Digital Literacy


Published on

This is just an updated version of my internet literacy presentation, with some more current screenshots and links, and the videos removed, since they kept getting taken down on youtube.

Published in: Technology
  • Be the first to comment

  • Be the first to like this

No Downloads
Total views
On SlideShare
From Embeds
Number of Embeds
Embeds 0
No embeds

No notes for slide

Digital Literacy

  1. 1. ( Photo by mikael altemark: Rights: CC BY 2.0)
  2. 2. via
  3. 3. via The Charlotte Observer:
  4. 4. Your friends are *not* the only people who are on Facebook (/MySpace/Twitter/the internet.) Chances are, so are your co-workers, your parents and even your prospective bosses. via Valleywag:
  5. 5. via
  6. 6. via I’m Not Actually a Geek: The internet is forever: screenshots, Google cache and the Internet Archive, oh my!
  7. 7. via PopCrunch: Pictures on your phone are not necessarily private (just ask Miley Cyrus or Paris Hilton.) And just because you ask someone to keep a pic you sent them to themselves, doesn’t mean they will…
  8. 8. via Mashable:
  9. 9. Get to know your privacy settings and options. <ul><li>For the most recent updates on Facebook privacy settings, which change fairly frequency, try: </li></ul><ul><li>Make friends lists, and customize settings for each, as appropriate </li></ul><ul><li>Know what you’re sharing, and where. Ask friends if you’re spamming their feeds. </li></ul>
  10. 10. via Wired: Don’t make it easy for hackers, learn to create strong passwords:
  11. 11. Avoid scams that hurt your finances and your reputation <ul><li>Never, Ever Click a Link to Your Bank or Financial Institution From an Email </li></ul><ul><li>Never Give Out Your Email Password </li></ul><ul><li>Use Strong Passwords (and Secret Questions) </li></ul><ul><li>Do Not Buy Anything from an Email You Didn't Ask For </li></ul><ul><li>Watch Out for Job Postings That Look Too Good </li></ul><ul><li>Do Not Give Out Your Personal Info or Social Security Number </li></ul><ul><li>Learn to Use a Modern Browser's Security Features </li></ul><ul><li>Ignore Web Site Popups Saying You Have a Virus </li></ul>via LifeHacker:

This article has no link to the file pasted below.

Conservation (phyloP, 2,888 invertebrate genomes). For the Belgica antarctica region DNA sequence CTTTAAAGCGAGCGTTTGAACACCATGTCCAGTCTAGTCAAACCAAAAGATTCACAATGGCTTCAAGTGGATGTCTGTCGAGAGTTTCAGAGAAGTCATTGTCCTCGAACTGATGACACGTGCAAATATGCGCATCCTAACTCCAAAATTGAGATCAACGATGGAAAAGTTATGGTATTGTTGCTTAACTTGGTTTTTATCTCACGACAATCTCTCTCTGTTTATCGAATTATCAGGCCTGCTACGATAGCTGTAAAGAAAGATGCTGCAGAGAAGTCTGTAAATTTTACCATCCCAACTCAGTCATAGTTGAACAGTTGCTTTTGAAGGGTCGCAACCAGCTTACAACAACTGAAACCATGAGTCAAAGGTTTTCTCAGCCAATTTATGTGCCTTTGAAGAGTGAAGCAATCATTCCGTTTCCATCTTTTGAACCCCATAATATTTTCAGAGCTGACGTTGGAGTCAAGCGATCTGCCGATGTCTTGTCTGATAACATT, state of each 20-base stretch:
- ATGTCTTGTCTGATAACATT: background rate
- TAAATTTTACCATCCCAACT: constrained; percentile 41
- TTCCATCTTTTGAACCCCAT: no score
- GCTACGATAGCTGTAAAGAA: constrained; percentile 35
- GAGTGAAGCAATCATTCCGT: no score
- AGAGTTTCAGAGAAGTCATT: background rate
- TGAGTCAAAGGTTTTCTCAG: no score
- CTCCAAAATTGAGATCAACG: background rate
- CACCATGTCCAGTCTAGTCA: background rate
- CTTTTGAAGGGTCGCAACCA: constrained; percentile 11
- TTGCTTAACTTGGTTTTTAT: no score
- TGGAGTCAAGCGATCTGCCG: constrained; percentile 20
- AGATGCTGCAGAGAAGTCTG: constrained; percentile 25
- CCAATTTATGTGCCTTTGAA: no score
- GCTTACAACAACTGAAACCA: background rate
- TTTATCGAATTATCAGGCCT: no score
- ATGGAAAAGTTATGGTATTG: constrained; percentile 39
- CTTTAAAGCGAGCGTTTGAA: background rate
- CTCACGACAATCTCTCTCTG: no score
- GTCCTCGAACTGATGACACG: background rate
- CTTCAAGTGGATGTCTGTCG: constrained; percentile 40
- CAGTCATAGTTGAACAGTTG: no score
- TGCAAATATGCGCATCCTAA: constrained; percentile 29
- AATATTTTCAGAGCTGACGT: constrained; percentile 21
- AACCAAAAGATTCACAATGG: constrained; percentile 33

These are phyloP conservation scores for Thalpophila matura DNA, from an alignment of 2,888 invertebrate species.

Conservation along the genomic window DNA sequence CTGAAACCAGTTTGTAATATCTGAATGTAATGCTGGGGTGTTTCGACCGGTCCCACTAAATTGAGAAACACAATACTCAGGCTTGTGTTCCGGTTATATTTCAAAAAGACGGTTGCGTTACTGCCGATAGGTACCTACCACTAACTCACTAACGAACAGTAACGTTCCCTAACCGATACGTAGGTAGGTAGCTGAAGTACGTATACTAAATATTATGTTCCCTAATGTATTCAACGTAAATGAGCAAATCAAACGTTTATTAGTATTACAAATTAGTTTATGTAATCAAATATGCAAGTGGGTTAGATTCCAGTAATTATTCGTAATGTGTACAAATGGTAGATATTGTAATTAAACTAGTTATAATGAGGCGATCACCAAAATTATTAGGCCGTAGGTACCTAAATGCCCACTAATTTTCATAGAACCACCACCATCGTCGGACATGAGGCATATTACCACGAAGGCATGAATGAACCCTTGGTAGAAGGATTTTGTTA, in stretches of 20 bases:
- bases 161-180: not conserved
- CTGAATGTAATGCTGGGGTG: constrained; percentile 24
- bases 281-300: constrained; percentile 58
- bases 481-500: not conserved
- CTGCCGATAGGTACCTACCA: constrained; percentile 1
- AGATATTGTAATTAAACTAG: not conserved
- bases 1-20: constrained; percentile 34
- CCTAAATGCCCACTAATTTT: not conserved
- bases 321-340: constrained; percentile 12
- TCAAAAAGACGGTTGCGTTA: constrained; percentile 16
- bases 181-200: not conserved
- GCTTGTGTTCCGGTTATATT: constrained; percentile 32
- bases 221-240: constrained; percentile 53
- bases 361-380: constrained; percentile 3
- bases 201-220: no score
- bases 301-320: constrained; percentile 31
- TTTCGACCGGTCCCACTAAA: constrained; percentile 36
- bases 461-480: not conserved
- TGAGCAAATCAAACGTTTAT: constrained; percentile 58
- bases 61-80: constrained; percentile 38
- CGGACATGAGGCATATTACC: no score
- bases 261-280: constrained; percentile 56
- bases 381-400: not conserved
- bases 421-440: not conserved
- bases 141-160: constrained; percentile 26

12. 12. Don’t believe everything you read on the internet. Please?! <ul><li>We’ve all been tempted to do it, but before you hit share or repost or retweet , take a moment to do your homework. </li></ul><ul><li>Google it to see if anyone’s refuted it or if there are other sides to the story. </li></ul><ul><li>Twitter search ( ) to see what people are saying about it, in real time. </li></ul><ul><li> is your friend. </li></ul>
  13. 13. Search yourself. <ul><li>If someone Googles you, what will they find? You should always know the answer to that question. (Try using all variations of your name; also try other search engines.) </li></ul><ul><li>Make sure that you are putting out public content that you are comfortable representing you, and keeping the rest private. </li></ul><ul><li>Maintain a professional presence somewhere on the web (LinkedIn/blog/online resume/portfolio). The more good content you put out, the more you control your own reputation. (Bury the bad stuff!) </li></ul><ul><li>35% percent of employers said that what they found on the internet caused them not to hire a candidate, according to a CareerBuilder survey. </li></ul>
  14. 14. You can find this presentation online @: All the links mentioned in this presentation can be found @: For more information, contact: Valerie Forrestal (valerie . forrestal @ stevens . edu)